STUDENTS at a Herefordshire secondary school are now learning from home after it was forced into a 'firebreak' closure amid a 'high and rising' number of coronavirus cases.

Kingstone High School's executive headteacher David Bennett said the temporary move to remote learning was needed as 'in person' teaching was no longer possible.

The move to online study from home started today (Thursday), said the school, which has around 400 pupils.

Called a firebreak closure on its website, similar to the four-week lockdowns in England and Wales last Autumn in a bid to break the chain of transmission and bring down infection rates, the school said it would reopen on Monday, October 4.


In a letter to parents explaining how remote learning will work, head of school Lee Butler said normal timetables for lessons will be followed.

"Thank you for all your support in ensuring students’ learning is not affected by this unexpected event," the letter to parents said.

Explaining home learning, Mr Butler said: "Lessons will follow a whole - part - whole format, where every lesson is started by the teacher giving the learning instructions before setting students off on tasks. Students should then return after a period of time to consolidate learning and to check understanding.

He added: "A register of attendees will be downloaded during each lesson so that we can check if your child is able to engage in the remote learning. This will be supported where required by the head of year or pastoral lead."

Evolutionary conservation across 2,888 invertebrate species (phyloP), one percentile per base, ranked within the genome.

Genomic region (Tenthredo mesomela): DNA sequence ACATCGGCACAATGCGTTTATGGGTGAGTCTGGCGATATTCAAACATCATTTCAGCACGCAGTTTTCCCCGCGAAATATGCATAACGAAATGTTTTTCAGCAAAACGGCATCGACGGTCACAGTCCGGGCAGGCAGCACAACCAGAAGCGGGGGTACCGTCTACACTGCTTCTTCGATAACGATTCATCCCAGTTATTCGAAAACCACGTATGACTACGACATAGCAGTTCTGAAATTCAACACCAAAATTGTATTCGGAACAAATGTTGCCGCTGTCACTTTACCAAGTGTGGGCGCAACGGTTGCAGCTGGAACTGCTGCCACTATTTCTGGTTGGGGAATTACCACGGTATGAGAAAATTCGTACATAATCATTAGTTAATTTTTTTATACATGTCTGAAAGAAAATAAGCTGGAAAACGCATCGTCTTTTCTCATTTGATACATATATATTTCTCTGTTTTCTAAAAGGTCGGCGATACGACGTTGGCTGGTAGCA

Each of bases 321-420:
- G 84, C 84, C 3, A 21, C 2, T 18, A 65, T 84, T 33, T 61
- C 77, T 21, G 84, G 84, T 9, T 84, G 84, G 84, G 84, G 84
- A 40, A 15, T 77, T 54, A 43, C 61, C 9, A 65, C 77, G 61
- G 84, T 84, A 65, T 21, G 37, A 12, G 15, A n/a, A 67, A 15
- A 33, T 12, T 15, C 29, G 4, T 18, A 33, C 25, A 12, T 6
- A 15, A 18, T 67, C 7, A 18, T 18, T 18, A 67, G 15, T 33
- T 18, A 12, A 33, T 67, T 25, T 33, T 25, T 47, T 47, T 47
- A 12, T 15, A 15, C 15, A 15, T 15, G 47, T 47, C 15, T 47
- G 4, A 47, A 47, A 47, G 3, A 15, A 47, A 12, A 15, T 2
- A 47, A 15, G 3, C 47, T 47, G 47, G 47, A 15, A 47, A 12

Executive headteacher David Bennett said it the closure was needed because of "staffing constraints" and the number of students not in school, "affecting the continuity of provision".


"Unfortunately, we have to announce the temporary move to remote learning at Kingstone High School, after discussion with Public Health England," Mr Bennett said on Wednesday.

"This is due to the high and rising numbers of positive PCR tests."

The school has not said how many students have had positive results from the laboratory-processes PCR tests.

But Government figures for the week to Friday, September 17, showed cases in the area, Kingstone and Kingsthorne, had been rising.

Some 42 cases had been confirmed in the seven-day period, up 16 on the week before.

And those figures do not cover the period between Friday and when the school made the decision on Wednesday to close.

He said the school, around seven miles from Hereford in the village of Kingstone, had been in discussions with Public Health England before the decision was made.

Children of key workers, such as those whose parents work in the NHS, can continue to go to school, he said.